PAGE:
A blog article with a collection of examples of map color schemes viewed through filters simulating various types of color-blindness. In addition, various useful links to other simulators and color scheme generators are included.
The Africa Map project, currently in beta, is an online map and data viewer created by Harvard University. The map combines data sets of numerous categories from a wide variety of sources, allowing thematic maps to be viewed and explored. The purposes of the project, according to the project web site:
Interact with the best available public data for Africa
See the whole of Africa yet also zoom in to particular places
Accumulate both contemporary and historical data supplied by researchers and make it permanently accessible online
Work collaboratively across disciplines and organizations with spatial information about Africa in an online environment
While working on the MapRoots project lately, I built a set of icons to represent accessibility resources on a map: Braille placards, TTY/TTD devices, wheelchair-accessible buildings, etc. (You can download the icons here :)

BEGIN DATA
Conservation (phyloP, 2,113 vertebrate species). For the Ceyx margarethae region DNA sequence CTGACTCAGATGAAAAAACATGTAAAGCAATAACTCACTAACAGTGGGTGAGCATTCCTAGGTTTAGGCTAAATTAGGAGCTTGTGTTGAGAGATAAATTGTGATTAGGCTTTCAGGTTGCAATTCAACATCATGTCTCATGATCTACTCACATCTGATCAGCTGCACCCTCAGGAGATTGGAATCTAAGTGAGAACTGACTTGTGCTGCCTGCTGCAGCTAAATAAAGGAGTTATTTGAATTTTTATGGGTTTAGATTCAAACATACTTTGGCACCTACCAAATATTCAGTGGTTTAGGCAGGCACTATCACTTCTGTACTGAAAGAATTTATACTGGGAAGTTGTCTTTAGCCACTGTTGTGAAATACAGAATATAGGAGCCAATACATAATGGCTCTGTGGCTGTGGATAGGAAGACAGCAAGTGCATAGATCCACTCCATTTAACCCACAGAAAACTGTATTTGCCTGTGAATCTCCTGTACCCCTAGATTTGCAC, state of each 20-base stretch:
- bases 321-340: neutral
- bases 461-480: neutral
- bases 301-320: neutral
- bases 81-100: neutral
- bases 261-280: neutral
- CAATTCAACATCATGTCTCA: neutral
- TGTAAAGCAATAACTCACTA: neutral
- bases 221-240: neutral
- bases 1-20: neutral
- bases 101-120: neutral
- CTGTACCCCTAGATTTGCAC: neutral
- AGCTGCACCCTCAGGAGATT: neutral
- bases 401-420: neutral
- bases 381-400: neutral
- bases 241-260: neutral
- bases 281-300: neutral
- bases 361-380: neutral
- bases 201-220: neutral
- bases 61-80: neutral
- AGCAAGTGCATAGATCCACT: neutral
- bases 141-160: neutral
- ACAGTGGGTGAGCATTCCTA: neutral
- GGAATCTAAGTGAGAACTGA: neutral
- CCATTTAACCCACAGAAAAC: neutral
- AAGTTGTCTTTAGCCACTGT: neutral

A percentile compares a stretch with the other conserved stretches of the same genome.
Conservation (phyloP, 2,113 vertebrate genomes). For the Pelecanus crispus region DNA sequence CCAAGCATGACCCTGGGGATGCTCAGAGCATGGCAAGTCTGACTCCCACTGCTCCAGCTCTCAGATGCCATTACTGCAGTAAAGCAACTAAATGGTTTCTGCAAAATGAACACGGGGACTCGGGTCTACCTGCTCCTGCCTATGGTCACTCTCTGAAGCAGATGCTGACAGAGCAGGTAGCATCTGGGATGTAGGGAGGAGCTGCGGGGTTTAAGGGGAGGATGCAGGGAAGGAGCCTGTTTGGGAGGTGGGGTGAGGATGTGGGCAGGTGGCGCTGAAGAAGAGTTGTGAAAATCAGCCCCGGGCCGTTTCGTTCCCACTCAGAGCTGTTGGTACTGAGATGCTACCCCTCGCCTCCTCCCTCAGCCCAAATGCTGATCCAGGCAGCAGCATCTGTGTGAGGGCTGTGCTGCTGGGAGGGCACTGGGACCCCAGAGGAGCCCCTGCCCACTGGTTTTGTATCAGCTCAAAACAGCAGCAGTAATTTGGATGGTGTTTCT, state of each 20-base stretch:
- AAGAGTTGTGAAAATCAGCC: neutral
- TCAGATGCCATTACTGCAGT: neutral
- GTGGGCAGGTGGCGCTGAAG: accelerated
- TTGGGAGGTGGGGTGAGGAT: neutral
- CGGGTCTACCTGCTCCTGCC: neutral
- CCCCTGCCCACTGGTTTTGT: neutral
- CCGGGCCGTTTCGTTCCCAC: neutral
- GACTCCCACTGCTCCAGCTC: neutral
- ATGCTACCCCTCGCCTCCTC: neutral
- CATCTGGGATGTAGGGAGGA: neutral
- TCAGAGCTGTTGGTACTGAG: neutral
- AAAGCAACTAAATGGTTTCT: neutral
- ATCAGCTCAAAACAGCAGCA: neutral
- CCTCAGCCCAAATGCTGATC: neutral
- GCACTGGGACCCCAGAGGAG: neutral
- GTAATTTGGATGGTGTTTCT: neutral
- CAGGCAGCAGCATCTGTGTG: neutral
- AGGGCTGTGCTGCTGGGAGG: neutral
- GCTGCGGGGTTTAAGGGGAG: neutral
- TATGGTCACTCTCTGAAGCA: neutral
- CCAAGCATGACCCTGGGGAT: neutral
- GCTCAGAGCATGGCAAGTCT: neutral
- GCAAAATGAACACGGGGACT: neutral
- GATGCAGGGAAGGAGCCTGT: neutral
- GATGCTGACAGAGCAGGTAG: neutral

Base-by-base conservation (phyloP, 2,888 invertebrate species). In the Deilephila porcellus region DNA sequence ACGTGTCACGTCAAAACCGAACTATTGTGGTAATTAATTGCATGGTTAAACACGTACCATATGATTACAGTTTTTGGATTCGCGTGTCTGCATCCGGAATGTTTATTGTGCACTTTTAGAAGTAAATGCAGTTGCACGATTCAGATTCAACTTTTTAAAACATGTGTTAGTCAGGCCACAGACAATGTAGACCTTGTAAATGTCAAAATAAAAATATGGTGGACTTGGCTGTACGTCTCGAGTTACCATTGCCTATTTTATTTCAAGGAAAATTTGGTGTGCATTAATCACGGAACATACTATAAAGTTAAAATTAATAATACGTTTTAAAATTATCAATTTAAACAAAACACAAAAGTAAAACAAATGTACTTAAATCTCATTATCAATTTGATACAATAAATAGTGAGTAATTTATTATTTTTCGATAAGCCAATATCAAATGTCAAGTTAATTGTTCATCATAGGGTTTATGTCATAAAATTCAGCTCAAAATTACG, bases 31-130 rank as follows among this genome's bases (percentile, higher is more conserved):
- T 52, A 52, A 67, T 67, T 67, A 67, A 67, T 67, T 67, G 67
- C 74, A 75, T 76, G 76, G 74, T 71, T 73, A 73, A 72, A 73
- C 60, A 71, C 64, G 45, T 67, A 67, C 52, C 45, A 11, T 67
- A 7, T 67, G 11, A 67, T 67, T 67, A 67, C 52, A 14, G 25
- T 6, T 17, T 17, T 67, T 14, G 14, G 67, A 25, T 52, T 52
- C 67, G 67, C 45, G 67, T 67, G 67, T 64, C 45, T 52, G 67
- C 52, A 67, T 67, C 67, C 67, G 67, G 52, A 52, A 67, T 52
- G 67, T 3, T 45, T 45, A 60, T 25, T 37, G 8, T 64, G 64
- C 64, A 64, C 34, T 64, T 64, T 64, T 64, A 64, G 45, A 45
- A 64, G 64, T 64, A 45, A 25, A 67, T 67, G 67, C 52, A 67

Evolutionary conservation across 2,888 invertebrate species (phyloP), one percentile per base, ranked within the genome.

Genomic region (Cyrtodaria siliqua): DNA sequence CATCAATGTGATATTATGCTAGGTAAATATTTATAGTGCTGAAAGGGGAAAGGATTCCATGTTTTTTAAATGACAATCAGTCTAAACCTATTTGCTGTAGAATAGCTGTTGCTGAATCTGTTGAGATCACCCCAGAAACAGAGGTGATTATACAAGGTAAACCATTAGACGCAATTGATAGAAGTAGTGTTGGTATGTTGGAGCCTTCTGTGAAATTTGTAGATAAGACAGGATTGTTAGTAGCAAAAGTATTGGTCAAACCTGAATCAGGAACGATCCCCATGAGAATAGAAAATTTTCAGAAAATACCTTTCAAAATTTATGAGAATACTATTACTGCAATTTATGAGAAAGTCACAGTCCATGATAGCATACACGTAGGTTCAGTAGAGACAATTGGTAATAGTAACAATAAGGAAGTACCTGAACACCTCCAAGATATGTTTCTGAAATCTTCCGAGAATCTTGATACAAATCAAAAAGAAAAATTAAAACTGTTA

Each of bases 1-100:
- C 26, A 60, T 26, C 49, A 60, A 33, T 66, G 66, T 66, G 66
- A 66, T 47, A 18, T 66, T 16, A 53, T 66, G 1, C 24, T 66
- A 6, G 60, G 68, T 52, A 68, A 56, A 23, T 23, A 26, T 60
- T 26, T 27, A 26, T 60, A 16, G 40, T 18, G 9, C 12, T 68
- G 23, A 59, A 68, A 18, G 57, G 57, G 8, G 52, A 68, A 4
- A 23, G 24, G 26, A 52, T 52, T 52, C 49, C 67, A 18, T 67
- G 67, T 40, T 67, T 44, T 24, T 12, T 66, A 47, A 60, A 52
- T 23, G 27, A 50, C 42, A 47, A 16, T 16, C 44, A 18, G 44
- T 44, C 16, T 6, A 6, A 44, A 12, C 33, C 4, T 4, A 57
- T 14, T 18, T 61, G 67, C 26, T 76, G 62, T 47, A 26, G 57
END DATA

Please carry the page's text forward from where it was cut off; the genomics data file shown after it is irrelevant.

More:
When I started researching this part of the project, I came across various examples of accessibility maps created by cities and organizations - I thought some of these were worth sharing.
As part of our work on the Maproots prototype, we've been adding custom Google Map markers that might be useful in a community mapping context. Today we're releasing a 10-marker set of accessibility icons, along with the required marker.ini file for drop-in implementation on any site using Drupal's Gmaps module.
Just read a great article from Grassroots Mapping about a public participation GIS project recently conducted for the Cantagallos community in Lima, Peru. To help the community bolster their land claims to the territory they've settled, Grassroots Mapping led an aerial photography gathering mission using helium balloons and a camera. Since the Google Maps / Earth imagery for the region was a few years old and didn't show recent changes to the environment, the detailed up-to-date aerial photography provided a more accurate base map for future public participation mapping efforts!
Last week, we added a new example to our resource library: the Environmental Defense Fund's interactive mapping application of "dirty" heating oil in New York City on a building-by-building level. Because this is a great example of a nonprofit mapping application, I asked the EDF's Kira Marchenese to tell us a little bit more about the data sources, mapping tools, and processes that took place to create this project.